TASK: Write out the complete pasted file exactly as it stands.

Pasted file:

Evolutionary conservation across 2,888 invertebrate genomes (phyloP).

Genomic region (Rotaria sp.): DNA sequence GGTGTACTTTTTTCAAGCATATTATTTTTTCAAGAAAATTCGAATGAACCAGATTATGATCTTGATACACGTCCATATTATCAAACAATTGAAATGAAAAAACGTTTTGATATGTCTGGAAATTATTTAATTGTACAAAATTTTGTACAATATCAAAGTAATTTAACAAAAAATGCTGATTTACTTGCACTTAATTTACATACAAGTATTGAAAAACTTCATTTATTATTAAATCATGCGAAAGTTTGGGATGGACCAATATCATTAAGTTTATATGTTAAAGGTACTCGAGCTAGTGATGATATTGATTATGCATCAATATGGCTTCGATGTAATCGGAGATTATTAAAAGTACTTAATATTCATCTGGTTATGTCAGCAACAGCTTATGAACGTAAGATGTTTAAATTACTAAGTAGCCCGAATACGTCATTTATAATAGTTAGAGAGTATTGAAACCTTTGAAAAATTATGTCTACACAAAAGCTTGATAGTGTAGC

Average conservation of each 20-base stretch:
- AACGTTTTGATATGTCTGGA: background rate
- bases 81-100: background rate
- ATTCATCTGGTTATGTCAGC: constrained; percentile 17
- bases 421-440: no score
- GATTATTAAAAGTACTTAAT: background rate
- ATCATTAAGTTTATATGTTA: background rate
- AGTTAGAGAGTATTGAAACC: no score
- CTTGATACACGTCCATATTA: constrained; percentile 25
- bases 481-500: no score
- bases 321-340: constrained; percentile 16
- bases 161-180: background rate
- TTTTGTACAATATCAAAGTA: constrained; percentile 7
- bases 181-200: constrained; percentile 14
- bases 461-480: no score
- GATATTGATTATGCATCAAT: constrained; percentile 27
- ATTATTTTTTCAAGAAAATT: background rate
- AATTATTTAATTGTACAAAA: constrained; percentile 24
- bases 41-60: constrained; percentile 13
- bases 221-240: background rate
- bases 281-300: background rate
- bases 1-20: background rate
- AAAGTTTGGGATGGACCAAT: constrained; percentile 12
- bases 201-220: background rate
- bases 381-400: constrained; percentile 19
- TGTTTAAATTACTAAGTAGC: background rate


Evolutionary conservation across 2,888 invertebrate genomes (phyloP).

Genomic region (Rotaria sp.): DNA sequence GGTGTACTTTTTTCAAGCATATTATTTTTTCAAGAAAATTCGAATGAACCAGATTATGATCTTGATACACGTCCATATTATCAAACAATTGAAATGAAAAAACGTTTTGATATGTCTGGAAATTATTTAATTGTACAAAATTTTGTACAATATCAAAGTAATTTAACAAAAAATGCTGATTTACTTGCACTTAATTTACATACAAGTATTGAAAAACTTCATTTATTATTAAATCATGCGAAAGTTTGGGATGGACCAATATCATTAAGTTTATATGTTAAAGGTACTCGAGCTAGTGATGATATTGATTATGCATCAATATGGCTTCGATGTAATCGGAGATTATTAAAAGTACTTAATATTCATCTGGTTATGTCAGCAACAGCTTATGAACGTAAGATGTTTAAATTACTAAGTAGCCCGAATACGTCATTTATAATAGTTAGAGAGTATTGAAACCTTTGAAAAATTATGTCTACACAAAAGCTTGATAGTGTAGC

Average conservation of each 20-base stretch:
- AACGTTTTGATATGTCTGGA: background rate
- bases 81-100: background rate
- ATTCATCTGGTTATGTCAGC: constrained; percentile 17
- bases 421-440: no score
- GATTATTAAAAGTACTTAAT: background rate
- ATCATTAAGTTTATATGTTA: background rate
- AGTTAGAGAGTATTGAAACC: no score
- CTTGATACACGTCCATATTA: constrained; percentile 25
- bases 481-500: no score
- bases 321-340: constrained; percentile 16
- bases 161-180: background rate
- TTTTGTACAATATCAAAGTA: constrained; percentile 7
- bases 181-200: constrained; percentile 14
- bases 461-480: no score
- GATATTGATTATGCATCAAT: constrained; percentile 27
- ATTATTTTTTCAAGAAAATT: background rate
- AATTATTTAATTGTACAAAA: constrained; percentile 24
- bases 41-60: constrained; percentile 13
- bases 221-240: background rate
- bases 281-300: background rate
- bases 1-20: background rate
- AAAGTTTGGGATGGACCAAT: constrained; percentile 12
- bases 201-220: background rate
- bases 381-400: constrained; percentile 19
- TGTTTAAATTACTAAGTAGC: background rate